The Grand America Hotel has created a special cold weather Haute Chocolat program that showcases its proprietary brews of hot chocolat, made with some of the world's most exclusive chocolates. Headlining the innovative new menu will be the $500 Grand America Chocolat tasting, a series of three hot chocolats served in rare Rosenthal porcelain demitasse cups decorated with original designs by world-renowned artist Piero Fornasetti that the guest may keep. Guests also may sample three different varieties of hot chocolat in a special flight tasting in standard demitasse cups. The proprietary chocolate brews, which may be served with tea accompaniments, were created by executive pastry chef Kurtis Baguley.
"Chocolat is created by combining liquid cocoa and hot cream and is considered a delicacy in South America and Europe, although it has been upstaged in the United States by the more prosaic hot chocolate," said Chef Baguley. "The American palette has become increasingly sophisticated and discriminating, as is evidenced by the growing popularity of fine wines, coffees and olive oils. Chocolat is similar in that it comes in many different varieties, with some of the finest blends originating in countries around the world."
In addition to the special $500 Grand America Chocolat, the hotel will serve a tasting of three three-ounce flights of chocolat made from rare chocolates in three different countries in the upscale lobby lounge for $6.50 per individual serving. The three tastings include Valrhona, El Rey and Scharffen Berger chocolates, each of which features its own distinct flavors and textures. Wait staff has been instructed in the history of the beverage and proper pouring methods by the hotel's pastry chef.
Produced in the wine-growing region of France's Rhone Valley, Valrhona largely is considered the most refined and delectable chocolate on the market today. El Rey is produced by a Venezuelan family-owned and -operated chocolate company using only premium grade, locally grown cocoa beans. Scharffen Berger is produced in Berkley, Calif., and known for fruity and smooth characteristics.
"We wanted to create an occasion with a feeling similar to the afternoon tea we serve daily from 2 to 5 p.m., but a little less self-conscious, where atmosphere and comfort are key elements and people can feel pampered while chasing away the chill of winter," Baguley noted. "What better way to do that than to start with one of the world's great comfort foods, chocolate. The intricate interplay of tastes and mingling of flavors create a rainbow upon the palette that far surpasses anything Grandma might have created using a mix from a tin."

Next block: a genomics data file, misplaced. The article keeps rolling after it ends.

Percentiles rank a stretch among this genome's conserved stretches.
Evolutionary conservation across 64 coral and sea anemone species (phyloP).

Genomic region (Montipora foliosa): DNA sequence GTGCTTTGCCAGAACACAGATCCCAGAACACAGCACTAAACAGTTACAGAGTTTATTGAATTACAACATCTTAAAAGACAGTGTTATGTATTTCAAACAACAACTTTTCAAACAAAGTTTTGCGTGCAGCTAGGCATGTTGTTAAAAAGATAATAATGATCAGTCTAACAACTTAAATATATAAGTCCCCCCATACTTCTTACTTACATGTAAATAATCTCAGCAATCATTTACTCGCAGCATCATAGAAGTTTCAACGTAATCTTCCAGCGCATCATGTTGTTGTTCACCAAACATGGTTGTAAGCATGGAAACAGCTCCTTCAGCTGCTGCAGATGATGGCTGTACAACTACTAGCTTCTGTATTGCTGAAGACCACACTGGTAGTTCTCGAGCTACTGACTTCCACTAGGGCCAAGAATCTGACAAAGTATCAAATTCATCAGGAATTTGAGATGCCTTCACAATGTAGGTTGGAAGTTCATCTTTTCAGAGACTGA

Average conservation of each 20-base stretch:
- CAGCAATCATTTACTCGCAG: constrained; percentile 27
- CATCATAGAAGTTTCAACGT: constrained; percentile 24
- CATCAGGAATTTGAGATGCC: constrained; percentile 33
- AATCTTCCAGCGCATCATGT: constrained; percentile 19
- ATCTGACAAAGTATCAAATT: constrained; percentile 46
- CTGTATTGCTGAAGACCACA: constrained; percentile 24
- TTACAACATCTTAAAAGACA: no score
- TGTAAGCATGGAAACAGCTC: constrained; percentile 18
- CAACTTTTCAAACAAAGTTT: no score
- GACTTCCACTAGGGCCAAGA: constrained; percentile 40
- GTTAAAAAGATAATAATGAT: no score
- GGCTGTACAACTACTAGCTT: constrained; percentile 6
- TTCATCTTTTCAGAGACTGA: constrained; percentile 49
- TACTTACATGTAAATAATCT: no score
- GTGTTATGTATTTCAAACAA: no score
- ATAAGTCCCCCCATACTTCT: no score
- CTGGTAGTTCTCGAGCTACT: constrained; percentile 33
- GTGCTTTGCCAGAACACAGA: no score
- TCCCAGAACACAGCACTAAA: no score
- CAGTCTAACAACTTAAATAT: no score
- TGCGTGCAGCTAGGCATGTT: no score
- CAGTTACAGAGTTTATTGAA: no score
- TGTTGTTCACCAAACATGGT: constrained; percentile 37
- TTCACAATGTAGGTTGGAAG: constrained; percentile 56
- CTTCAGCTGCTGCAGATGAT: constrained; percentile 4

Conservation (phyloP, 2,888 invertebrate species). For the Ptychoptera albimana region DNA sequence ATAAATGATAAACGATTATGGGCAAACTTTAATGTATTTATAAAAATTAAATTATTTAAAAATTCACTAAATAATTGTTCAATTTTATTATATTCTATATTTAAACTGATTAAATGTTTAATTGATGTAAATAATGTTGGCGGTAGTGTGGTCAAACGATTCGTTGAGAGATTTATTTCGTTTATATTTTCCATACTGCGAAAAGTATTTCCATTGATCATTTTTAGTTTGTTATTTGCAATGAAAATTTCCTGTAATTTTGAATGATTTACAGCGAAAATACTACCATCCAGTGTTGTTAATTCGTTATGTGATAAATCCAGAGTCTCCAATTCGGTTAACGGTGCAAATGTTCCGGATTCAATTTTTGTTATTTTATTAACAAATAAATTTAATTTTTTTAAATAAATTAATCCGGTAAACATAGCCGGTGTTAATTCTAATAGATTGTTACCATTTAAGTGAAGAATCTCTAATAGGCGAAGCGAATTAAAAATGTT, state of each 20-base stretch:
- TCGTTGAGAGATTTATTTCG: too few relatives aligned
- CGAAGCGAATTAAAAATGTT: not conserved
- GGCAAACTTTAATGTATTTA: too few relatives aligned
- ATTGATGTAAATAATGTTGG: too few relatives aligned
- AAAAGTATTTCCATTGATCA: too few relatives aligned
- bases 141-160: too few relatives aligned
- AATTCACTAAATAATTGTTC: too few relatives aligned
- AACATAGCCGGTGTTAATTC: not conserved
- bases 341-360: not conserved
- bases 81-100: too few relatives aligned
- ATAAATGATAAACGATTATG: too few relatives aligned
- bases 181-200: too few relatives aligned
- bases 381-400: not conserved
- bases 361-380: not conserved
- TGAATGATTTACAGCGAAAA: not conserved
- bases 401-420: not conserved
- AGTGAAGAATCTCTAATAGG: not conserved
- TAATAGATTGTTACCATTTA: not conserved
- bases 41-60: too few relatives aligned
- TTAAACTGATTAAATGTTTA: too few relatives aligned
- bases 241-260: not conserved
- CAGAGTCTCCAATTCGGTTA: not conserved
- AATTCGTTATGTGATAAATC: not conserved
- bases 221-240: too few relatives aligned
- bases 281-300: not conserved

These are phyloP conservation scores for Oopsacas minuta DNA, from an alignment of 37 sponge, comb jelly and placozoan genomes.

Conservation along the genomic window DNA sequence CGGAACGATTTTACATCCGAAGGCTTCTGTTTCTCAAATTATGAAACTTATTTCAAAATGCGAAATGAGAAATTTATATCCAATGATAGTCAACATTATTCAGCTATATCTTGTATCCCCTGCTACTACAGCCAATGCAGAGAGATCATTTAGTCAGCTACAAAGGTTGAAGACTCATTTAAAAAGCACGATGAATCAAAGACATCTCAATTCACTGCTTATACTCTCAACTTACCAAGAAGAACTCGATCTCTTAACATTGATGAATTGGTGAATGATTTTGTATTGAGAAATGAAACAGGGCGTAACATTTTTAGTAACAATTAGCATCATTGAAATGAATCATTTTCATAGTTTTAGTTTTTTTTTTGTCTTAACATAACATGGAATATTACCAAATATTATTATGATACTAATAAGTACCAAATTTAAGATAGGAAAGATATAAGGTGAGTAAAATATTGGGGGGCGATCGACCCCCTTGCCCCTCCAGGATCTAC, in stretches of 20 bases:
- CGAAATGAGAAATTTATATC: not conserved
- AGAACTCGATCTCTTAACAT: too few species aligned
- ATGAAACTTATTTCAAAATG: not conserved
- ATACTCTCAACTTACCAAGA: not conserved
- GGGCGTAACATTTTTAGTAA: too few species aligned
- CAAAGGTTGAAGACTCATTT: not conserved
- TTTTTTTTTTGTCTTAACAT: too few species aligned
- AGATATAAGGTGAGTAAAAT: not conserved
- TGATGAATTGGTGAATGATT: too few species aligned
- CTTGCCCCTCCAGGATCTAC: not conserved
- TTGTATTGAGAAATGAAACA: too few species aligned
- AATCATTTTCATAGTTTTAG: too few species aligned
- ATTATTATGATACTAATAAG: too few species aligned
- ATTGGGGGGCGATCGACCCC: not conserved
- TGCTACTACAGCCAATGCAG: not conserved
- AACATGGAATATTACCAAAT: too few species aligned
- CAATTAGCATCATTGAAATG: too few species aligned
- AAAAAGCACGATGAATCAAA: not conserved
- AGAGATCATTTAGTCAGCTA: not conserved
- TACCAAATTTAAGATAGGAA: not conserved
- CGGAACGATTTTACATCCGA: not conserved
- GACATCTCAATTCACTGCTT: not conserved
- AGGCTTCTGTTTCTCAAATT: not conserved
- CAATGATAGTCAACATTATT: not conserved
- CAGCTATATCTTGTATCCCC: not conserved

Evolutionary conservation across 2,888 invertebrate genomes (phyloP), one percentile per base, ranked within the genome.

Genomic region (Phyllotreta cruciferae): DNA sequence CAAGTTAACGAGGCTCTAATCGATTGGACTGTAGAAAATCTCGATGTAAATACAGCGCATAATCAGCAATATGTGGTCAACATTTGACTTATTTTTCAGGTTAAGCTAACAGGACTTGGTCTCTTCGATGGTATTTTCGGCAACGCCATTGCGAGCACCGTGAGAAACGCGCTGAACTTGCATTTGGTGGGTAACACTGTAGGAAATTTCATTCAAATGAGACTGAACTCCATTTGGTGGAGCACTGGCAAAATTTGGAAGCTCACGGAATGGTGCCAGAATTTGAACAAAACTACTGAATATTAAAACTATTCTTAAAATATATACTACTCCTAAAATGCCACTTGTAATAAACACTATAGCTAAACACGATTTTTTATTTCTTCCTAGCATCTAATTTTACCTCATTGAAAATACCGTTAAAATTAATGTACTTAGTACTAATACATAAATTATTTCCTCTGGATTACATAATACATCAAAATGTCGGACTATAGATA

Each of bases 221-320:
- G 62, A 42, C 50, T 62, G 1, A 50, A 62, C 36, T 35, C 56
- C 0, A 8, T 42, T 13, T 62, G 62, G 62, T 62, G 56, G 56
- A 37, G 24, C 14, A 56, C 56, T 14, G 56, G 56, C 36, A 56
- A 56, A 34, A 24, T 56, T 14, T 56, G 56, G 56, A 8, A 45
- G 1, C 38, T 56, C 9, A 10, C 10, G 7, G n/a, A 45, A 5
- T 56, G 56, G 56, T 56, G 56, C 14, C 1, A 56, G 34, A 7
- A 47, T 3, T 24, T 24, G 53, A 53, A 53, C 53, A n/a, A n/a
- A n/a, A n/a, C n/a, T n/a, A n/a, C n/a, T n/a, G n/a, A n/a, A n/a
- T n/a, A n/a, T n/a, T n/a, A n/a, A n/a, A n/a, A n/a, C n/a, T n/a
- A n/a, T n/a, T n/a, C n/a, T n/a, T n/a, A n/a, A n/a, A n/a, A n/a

The Mayan Indians of Mexico began using a form of chocolate as early as 600 AD. Cocoa beans were thought to have mystical properties and were used regularly in rituals and healings by priests. One of the most important gods of the Maya, who were the first to use the plant in a drink mixture, was Ykchaua, who served as patron of cocoa merchants.
The Aztecs later improved upon the beverage, adding vanilla and honey. They called their drink, "xocoati," meaning, "bitter water." It became so highly regarded within the community that it was used as a form of currency.
Although Christopher Columbus returned to Europe with the first cocoa beans, it originally was overlooked in favor of other trade goods. It wasn't until Emperor Montezuma met the explorer Cortez and his army with a foaming, hot mug of the drink that Europeans got their first real introduction to chocolat. By the 1700s, so-called "Chocolate Houses" were all the rage.
Grand America hotel Haute Chocolat Recipe from prepared Pastry Chef Kurtis Baguley:
Chocolat is a rich and satisfying indulgence made only from the best of chocolates from around the world. Chocolat is for the purist who enjoys the essence and character of fine quality chocolate.
- 3 and 1/2 ounces Bittersweet Chocolate (of fine quality)
- 3 and 1/2 ounces Semi-sweet Chocolate (of fine quality)
- 2 cups Half and Half
- 1 cup Water
- 2 and 1/2 tablespoons Unsweetened Cocoa powder
- 1/2 ea Vanilla bean (optional)
- Finely chop the chocolate and set aside
- Combine the half and half, cocoa, water and vanilla bean (if used), and bring to a boil.
- When mixture just comes to the boiling point, turn the flame down to a simmer and add the chopped chocolate. Stir until the chocolate is melted.
- Strain the mixture through a fine mesh strainer and allow cooling.
- When ready to serve, simply heat until warm. Not to boiling